We give the low down on public sex education debates hitting headlines the past 6 months. There’s been a lot of coverage. Some jaw-drop appalling. Some inspiring. It was difficult to limit ourselves to 10! This year has seen a lot of students standing up for their rights to access of medically accurate, relevant sexual health knowledge.
1) Two Alabama high school students launch a petition to repeal a state law which requires public sex education to teach students that homosexuality is criminal. The Supreme Court has ruled that same-sex sodomy laws are illegal, but that has not stopped the message from being enforced in sex education. “Telling students that being gay is a crime is not only wrong, it’s unconstitutional according to our nation’s highest court”, states the petition. To date, it’s received 93, 836 supporters, over half the required signatures.
2) Similarly, in Tennessee, 11 year old Marcel speaks out against the so-called “Don’t Say Gay” bill which seeks to prohibits teachers from discussing homosexuality in K- through Grade 8. He is also standing up against R-John Ragan who previously compared homosexuality to pedophilia and prostitution. Marcel calls on the lobby group, StudentsFirst, to take back its award to R-John Ragan, whom they recently named “Educational Reformer of the Year.” Check out Marcel’s petition and watch the short version of his story found on LGBTQNation.com
3) With this spring’s Steubenville rape trail and the recurrent use of “rape culture”, what better time to push a petition to make “enthusiastic consent” a mandatory part of public sex education nationwide. Unfortunately the petition did not receive enough signatures in time and expired. We learned about this campaign from a self-identified bisexual high schooler who criticizes her sex education on Our Bodies Our Blog.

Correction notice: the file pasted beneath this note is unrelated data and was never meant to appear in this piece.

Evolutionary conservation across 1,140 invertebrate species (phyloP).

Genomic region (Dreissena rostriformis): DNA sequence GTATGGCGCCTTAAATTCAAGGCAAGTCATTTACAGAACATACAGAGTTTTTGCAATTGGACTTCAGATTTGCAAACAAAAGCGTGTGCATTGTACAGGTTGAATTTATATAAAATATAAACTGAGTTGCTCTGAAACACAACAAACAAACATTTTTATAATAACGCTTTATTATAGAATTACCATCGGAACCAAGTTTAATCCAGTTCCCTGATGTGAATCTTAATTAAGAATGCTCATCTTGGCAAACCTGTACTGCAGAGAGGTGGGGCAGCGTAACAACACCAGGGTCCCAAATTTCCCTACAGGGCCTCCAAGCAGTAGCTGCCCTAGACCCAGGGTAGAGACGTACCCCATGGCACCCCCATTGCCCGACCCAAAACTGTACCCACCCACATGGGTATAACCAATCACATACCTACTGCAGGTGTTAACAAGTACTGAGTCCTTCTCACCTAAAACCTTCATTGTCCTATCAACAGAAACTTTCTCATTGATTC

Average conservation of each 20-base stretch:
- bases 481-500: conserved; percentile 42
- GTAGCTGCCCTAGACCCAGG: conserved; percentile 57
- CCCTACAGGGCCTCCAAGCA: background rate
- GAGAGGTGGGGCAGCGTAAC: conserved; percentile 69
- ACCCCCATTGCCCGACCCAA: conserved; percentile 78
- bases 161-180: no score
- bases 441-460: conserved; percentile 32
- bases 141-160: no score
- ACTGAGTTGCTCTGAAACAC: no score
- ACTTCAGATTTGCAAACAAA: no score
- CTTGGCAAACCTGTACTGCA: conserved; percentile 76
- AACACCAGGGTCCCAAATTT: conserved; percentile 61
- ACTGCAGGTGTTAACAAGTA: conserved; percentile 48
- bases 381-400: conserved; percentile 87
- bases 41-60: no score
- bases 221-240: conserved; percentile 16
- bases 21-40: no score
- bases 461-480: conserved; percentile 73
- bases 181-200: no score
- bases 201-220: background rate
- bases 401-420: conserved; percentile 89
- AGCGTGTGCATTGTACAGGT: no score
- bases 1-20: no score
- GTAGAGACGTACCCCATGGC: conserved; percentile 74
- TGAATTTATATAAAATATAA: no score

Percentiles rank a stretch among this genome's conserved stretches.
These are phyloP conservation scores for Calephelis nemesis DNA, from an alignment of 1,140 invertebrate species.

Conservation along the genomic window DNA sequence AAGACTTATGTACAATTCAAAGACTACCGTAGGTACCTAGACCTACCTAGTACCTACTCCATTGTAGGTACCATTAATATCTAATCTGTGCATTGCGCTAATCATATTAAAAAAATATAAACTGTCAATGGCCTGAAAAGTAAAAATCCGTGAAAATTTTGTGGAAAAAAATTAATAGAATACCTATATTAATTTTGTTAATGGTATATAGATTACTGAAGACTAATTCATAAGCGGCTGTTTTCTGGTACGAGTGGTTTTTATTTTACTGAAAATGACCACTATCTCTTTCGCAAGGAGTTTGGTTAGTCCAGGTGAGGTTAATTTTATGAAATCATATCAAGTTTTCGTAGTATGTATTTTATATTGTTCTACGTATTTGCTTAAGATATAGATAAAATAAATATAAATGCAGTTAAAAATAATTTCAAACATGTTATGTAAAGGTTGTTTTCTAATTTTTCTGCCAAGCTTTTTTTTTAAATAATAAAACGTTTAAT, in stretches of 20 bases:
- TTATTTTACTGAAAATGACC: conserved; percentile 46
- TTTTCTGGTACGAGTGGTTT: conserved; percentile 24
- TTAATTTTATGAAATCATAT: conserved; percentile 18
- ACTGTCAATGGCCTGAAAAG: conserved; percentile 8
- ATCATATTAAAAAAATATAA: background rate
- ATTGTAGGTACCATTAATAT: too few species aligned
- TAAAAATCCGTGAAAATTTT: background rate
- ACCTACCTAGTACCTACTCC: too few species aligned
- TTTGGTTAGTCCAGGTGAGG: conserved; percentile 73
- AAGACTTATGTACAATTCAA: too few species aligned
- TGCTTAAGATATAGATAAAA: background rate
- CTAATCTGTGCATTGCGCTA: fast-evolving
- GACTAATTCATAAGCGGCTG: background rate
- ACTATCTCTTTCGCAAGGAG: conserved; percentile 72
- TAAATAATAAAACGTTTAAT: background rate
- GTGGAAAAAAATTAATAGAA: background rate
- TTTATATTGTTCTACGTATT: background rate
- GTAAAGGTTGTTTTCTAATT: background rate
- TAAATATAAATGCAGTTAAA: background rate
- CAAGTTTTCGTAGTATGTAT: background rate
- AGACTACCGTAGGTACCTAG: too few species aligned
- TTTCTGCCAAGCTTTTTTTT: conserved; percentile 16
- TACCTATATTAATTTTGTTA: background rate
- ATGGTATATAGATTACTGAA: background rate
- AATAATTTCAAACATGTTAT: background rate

4) Politically and religiously motivated guest speakers were caught on tape giving false sexual and reproductive health info at a high school assembly. In the hour long lecture, two representatives from an anti-abortion organization preached scare tactics to students. For example, they said that “condoms have a failure rate of about 14%”, that there’s a new STD spreading that is “deadlier and faster than AIDS”, that as the rate of “STDs goes up the rate of fertility goes up” and that “all medical textbooks say that life begins at conception”. They also gave sexist information about male and female sexuality explaining that girls in particular need to be careful about sex because they are predisposed to be hormonally and emotionally “bonded” to whoever they are sexually active with. News about the misinformation taught at abstinence-only assemblies are coming to light only because high school students are speaking out. You can listen to the inflammatory rhetoric from a shorter version of lecture provided by TheTennessean.com.
5) Katelyn Campbell made big waves in April when she refused to attend an abstinence-only assembly calling the presentation “slut-shaming”. Funded by a conservative religious organization called “Believe in West Virginia” and advertised with fliers that proclaimed “God’s plan for sexual purity”, lecturer Pam Stenzel allegedly told students that “if you take birth control, your mother probably hates you” reports ThinkProgresss.org. In response to her protest, the school principal threaten Katelyn’s academic career. But this has only led to more support for Katelyn’s cause inspiring strangers from across North America to fight for comprehensive sex ed. There is now a facebook page Friends of Katelyn Campbell.